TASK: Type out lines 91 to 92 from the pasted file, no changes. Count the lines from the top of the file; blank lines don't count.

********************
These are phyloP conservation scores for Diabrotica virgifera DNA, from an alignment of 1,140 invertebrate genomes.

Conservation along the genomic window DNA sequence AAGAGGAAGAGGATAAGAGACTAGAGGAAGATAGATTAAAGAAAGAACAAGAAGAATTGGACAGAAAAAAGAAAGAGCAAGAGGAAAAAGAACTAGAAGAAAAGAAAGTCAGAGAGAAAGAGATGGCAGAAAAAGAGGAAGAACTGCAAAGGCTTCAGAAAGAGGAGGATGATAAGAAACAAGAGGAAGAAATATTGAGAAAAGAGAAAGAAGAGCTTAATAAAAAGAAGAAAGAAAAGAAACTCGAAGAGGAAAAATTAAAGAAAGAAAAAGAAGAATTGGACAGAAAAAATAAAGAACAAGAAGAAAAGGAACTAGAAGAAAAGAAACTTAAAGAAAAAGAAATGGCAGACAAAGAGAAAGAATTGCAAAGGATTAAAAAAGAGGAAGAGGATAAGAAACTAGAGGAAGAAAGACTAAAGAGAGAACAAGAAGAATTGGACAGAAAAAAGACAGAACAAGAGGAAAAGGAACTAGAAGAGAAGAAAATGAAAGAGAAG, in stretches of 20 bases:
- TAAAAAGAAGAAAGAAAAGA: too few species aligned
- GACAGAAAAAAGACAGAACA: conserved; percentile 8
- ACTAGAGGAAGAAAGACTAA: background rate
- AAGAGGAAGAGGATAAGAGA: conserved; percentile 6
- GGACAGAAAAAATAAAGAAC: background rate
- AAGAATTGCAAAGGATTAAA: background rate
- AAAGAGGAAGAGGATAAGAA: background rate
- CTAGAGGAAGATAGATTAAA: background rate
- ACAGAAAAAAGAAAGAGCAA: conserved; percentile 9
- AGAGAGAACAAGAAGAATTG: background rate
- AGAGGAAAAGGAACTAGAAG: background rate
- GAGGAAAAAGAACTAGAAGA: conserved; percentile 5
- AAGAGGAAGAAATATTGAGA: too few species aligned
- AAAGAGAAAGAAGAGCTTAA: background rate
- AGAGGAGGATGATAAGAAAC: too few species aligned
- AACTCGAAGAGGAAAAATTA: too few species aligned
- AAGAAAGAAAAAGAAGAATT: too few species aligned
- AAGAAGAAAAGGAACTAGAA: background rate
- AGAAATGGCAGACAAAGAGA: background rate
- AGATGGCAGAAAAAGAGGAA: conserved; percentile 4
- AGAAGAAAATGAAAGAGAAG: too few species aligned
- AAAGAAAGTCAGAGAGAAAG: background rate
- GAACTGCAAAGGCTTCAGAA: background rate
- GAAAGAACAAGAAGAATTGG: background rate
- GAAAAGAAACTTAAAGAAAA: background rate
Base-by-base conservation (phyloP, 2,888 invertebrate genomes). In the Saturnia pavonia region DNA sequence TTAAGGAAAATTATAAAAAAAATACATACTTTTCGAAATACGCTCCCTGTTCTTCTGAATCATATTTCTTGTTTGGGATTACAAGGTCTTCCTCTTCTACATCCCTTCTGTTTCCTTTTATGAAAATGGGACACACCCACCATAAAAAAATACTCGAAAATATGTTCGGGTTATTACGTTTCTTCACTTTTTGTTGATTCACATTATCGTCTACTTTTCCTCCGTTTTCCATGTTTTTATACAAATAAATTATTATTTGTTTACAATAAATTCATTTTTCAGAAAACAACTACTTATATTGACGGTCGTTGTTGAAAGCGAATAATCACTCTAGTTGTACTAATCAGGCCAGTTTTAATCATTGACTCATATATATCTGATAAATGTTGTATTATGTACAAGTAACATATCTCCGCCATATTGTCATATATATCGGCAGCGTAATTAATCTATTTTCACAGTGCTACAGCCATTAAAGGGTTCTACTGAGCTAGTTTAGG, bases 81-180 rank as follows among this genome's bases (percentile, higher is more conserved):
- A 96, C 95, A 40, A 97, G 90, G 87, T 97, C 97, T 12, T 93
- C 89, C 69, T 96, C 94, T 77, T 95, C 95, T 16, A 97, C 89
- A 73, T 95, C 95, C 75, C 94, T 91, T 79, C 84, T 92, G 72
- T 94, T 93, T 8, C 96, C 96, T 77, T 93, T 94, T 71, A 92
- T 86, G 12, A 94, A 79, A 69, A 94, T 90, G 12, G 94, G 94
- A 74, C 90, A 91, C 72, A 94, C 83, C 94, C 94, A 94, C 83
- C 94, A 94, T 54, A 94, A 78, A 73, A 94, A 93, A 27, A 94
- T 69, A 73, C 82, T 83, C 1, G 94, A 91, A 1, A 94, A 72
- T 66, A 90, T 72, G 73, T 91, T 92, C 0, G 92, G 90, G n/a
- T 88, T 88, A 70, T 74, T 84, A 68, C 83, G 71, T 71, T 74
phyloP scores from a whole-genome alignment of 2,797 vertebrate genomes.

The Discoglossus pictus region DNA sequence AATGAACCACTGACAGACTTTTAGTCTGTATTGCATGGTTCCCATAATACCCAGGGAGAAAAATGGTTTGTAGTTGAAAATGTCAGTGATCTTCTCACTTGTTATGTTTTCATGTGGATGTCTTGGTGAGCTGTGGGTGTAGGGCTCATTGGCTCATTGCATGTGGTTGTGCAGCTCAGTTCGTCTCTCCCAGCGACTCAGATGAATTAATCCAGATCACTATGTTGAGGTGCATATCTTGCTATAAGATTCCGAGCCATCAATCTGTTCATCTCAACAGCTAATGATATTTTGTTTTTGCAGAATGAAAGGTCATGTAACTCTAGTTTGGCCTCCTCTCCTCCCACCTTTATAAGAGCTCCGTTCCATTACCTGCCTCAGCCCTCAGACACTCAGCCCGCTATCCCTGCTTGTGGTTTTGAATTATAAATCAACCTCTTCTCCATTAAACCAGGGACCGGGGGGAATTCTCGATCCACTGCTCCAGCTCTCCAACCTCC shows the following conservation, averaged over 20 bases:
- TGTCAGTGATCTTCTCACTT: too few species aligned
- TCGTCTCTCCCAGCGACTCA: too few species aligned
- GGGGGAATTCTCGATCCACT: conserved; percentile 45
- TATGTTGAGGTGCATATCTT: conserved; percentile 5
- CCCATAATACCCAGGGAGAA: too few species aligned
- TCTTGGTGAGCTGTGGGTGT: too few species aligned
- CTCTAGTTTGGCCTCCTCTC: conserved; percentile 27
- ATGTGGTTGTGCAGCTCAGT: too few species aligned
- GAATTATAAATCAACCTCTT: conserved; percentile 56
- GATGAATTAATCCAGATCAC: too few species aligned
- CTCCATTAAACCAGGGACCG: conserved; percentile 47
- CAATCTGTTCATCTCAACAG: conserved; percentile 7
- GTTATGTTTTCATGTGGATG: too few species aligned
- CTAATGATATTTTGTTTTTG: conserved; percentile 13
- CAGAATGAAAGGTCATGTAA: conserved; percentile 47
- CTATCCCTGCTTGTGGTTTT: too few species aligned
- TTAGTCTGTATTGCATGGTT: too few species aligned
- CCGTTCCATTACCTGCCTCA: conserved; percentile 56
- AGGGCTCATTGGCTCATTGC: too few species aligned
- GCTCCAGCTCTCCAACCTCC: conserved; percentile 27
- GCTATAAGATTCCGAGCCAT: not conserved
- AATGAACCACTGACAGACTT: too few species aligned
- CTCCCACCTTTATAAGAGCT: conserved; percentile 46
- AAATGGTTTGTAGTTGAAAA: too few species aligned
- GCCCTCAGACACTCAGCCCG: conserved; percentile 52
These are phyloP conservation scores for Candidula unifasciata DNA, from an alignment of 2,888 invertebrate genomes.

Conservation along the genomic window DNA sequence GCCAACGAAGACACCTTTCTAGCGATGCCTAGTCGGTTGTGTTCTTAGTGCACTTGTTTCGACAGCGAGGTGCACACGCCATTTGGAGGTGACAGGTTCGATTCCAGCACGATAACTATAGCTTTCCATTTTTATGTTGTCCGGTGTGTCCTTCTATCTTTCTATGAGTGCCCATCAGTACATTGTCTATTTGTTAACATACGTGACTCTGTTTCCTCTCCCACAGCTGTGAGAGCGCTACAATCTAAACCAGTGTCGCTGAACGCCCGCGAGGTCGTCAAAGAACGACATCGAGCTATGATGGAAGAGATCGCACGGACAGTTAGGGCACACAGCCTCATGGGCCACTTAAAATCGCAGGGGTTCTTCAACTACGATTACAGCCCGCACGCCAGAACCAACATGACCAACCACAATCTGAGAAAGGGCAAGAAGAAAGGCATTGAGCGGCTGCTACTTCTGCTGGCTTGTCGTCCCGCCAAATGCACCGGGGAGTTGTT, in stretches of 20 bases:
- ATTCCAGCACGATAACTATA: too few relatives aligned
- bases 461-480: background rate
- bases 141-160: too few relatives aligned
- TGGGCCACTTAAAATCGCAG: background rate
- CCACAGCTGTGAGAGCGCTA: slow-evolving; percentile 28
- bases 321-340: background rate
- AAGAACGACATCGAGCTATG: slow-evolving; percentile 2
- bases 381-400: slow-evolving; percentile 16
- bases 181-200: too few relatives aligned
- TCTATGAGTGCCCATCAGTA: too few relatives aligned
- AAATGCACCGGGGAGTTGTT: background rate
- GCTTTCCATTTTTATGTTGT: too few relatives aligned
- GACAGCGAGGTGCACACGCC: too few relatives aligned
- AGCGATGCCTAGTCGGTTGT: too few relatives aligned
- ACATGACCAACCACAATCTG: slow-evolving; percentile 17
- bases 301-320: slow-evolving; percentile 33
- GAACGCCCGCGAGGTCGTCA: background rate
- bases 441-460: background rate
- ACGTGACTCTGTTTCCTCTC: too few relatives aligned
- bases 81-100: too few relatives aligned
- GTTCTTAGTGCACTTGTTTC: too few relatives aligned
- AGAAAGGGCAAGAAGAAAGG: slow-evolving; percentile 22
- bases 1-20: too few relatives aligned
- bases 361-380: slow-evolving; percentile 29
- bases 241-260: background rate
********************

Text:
- bases 361-380: slow-evolving; percentile 29
- bases 241-260: background rate